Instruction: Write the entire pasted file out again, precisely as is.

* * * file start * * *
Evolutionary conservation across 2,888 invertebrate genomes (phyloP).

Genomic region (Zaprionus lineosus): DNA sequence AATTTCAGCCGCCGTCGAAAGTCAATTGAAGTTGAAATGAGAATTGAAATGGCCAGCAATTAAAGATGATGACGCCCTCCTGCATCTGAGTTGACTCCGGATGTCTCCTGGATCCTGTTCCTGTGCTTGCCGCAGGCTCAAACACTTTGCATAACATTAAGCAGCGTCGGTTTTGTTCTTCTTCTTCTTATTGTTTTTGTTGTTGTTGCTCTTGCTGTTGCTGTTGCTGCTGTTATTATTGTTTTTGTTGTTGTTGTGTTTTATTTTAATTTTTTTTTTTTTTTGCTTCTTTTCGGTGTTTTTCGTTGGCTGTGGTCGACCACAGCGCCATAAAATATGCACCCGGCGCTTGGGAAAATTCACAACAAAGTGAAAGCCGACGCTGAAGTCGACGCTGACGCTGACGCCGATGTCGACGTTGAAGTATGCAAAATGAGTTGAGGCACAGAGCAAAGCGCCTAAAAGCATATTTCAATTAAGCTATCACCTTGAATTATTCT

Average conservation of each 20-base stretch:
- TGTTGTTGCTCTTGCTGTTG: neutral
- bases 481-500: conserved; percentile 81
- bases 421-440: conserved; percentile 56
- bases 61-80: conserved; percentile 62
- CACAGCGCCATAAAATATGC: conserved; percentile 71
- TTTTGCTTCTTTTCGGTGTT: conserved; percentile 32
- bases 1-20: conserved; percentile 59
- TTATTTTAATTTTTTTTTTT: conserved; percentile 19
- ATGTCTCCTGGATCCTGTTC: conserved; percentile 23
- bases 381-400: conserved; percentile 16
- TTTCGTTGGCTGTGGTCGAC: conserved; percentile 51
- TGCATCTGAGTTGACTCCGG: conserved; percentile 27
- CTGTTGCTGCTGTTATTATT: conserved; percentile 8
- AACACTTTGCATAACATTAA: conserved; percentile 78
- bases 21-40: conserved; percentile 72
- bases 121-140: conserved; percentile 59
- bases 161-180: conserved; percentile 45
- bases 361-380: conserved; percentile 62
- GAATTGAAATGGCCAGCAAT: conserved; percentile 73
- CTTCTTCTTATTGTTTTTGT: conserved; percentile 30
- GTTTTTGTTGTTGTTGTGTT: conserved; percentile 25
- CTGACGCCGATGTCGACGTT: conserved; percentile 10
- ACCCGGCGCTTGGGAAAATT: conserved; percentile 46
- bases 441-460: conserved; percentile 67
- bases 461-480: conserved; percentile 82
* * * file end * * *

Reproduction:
Evolutionary conservation across 2,888 invertebrate genomes (phyloP).

Genomic region (Zaprionus lineosus): DNA sequence AATTTCAGCCGCCGTCGAAAGTCAATTGAAGTTGAAATGAGAATTGAAATGGCCAGCAATTAAAGATGATGACGCCCTCCTGCATCTGAGTTGACTCCGGATGTCTCCTGGATCCTGTTCCTGTGCTTGCCGCAGGCTCAAACACTTTGCATAACATTAAGCAGCGTCGGTTTTGTTCTTCTTCTTCTTATTGTTTTTGTTGTTGTTGCTCTTGCTGTTGCTGTTGCTGCTGTTATTATTGTTTTTGTTGTTGTTGTGTTTTATTTTAATTTTTTTTTTTTTTTGCTTCTTTTCGGTGTTTTTCGTTGGCTGTGGTCGACCACAGCGCCATAAAATATGCACCCGGCGCTTGGGAAAATTCACAACAAAGTGAAAGCCGACGCTGAAGTCGACGCTGACGCTGACGCCGATGTCGACGTTGAAGTATGCAAAATGAGTTGAGGCACAGAGCAAAGCGCCTAAAAGCATATTTCAATTAAGCTATCACCTTGAATTATTCT

Average conservation of each 20-base stretch:
- TGTTGTTGCTCTTGCTGTTG: neutral
- bases 481-500: conserved; percentile 81
- bases 421-440: conserved; percentile 56
- bases 61-80: conserved; percentile 62
- CACAGCGCCATAAAATATGC: conserved; percentile 71
- TTTTGCTTCTTTTCGGTGTT: conserved; percentile 32
- bases 1-20: conserved; percentile 59
- TTATTTTAATTTTTTTTTTT: conserved; percentile 19
- ATGTCTCCTGGATCCTGTTC: conserved; percentile 23
- bases 381-400: conserved; percentile 16
- TTTCGTTGGCTGTGGTCGAC: conserved; percentile 51
- TGCATCTGAGTTGACTCCGG: conserved; percentile 27
- CTGTTGCTGCTGTTATTATT: conserved; percentile 8
- AACACTTTGCATAACATTAA: conserved; percentile 78
- bases 21-40: conserved; percentile 72
- bases 121-140: conserved; percentile 59
- bases 161-180: conserved; percentile 45
- bases 361-380: conserved; percentile 62
- GAATTGAAATGGCCAGCAAT: conserved; percentile 73
- CTTCTTCTTATTGTTTTTGT: conserved; percentile 30
- GTTTTTGTTGTTGTTGTGTT: conserved; percentile 25
- CTGACGCCGATGTCGACGTT: conserved; percentile 10
- ACCCGGCGCTTGGGAAAATT: conserved; percentile 46
- bases 441-460: conserved; percentile 67
- bases 461-480: conserved; percentile 82